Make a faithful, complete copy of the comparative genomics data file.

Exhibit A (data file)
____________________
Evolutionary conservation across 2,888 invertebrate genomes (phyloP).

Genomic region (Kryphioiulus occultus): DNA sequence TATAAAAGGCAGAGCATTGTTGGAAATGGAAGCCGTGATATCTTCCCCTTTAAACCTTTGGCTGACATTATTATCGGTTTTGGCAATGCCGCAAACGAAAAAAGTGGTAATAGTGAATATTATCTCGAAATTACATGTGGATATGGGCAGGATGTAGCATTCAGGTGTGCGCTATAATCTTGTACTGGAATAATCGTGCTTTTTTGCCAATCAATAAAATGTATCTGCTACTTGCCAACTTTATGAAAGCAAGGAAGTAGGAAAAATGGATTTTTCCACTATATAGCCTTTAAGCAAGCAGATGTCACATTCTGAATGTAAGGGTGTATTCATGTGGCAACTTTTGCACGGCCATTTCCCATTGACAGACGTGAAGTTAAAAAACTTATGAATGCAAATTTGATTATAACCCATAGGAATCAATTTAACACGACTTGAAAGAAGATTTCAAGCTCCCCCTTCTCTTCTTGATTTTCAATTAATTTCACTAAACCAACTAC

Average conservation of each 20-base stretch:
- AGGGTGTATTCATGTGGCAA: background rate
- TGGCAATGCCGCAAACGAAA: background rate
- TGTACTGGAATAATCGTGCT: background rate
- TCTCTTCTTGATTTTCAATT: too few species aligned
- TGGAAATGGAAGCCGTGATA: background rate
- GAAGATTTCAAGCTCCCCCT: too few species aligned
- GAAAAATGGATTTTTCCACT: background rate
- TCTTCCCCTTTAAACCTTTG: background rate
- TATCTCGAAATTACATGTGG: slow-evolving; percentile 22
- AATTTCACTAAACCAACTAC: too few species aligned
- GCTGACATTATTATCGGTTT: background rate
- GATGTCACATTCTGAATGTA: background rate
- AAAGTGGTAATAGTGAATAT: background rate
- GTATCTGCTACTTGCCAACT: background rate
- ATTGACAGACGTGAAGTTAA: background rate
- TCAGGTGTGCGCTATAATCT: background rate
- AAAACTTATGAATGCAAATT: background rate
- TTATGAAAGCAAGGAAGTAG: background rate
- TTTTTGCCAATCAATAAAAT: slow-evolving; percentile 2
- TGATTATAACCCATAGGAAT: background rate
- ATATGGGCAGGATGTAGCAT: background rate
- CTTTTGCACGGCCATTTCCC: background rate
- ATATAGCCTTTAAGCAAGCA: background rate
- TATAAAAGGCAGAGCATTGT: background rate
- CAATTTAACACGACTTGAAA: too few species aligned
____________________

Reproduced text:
Evolutionary conservation across 2,888 invertebrate genomes (phyloP).

Genomic region (Kryphioiulus occultus): DNA sequence TATAAAAGGCAGAGCATTGTTGGAAATGGAAGCCGTGATATCTTCCCCTTTAAACCTTTGGCTGACATTATTATCGGTTTTGGCAATGCCGCAAACGAAAAAAGTGGTAATAGTGAATATTATCTCGAAATTACATGTGGATATGGGCAGGATGTAGCATTCAGGTGTGCGCTATAATCTTGTACTGGAATAATCGTGCTTTTTTGCCAATCAATAAAATGTATCTGCTACTTGCCAACTTTATGAAAGCAAGGAAGTAGGAAAAATGGATTTTTCCACTATATAGCCTTTAAGCAAGCAGATGTCACATTCTGAATGTAAGGGTGTATTCATGTGGCAACTTTTGCACGGCCATTTCCCATTGACAGACGTGAAGTTAAAAAACTTATGAATGCAAATTTGATTATAACCCATAGGAATCAATTTAACACGACTTGAAAGAAGATTTCAAGCTCCCCCTTCTCTTCTTGATTTTCAATTAATTTCACTAAACCAACTAC

Average conservation of each 20-base stretch:
- AGGGTGTATTCATGTGGCAA: background rate
- TGGCAATGCCGCAAACGAAA: background rate
- TGTACTGGAATAATCGTGCT: background rate
- TCTCTTCTTGATTTTCAATT: too few species aligned
- TGGAAATGGAAGCCGTGATA: background rate
- GAAGATTTCAAGCTCCCCCT: too few species aligned
- GAAAAATGGATTTTTCCACT: background rate
- TCTTCCCCTTTAAACCTTTG: background rate
- TATCTCGAAATTACATGTGG: slow-evolving; percentile 22
- AATTTCACTAAACCAACTAC: too few species aligned
- GCTGACATTATTATCGGTTT: background rate
- GATGTCACATTCTGAATGTA: background rate
- AAAGTGGTAATAGTGAATAT: background rate
- GTATCTGCTACTTGCCAACT: background rate
- ATTGACAGACGTGAAGTTAA: background rate
- TCAGGTGTGCGCTATAATCT: background rate
- AAAACTTATGAATGCAAATT: background rate
- TTATGAAAGCAAGGAAGTAG: background rate
- TTTTTGCCAATCAATAAAAT: slow-evolving; percentile 2
- TGATTATAACCCATAGGAAT: background rate
- ATATGGGCAGGATGTAGCAT: background rate
- CTTTTGCACGGCCATTTCCC: background rate
- ATATAGCCTTTAAGCAAGCA: background rate
- TATAAAAGGCAGAGCATTGT: background rate
- CAATTTAACACGACTTGAAA: too few species aligned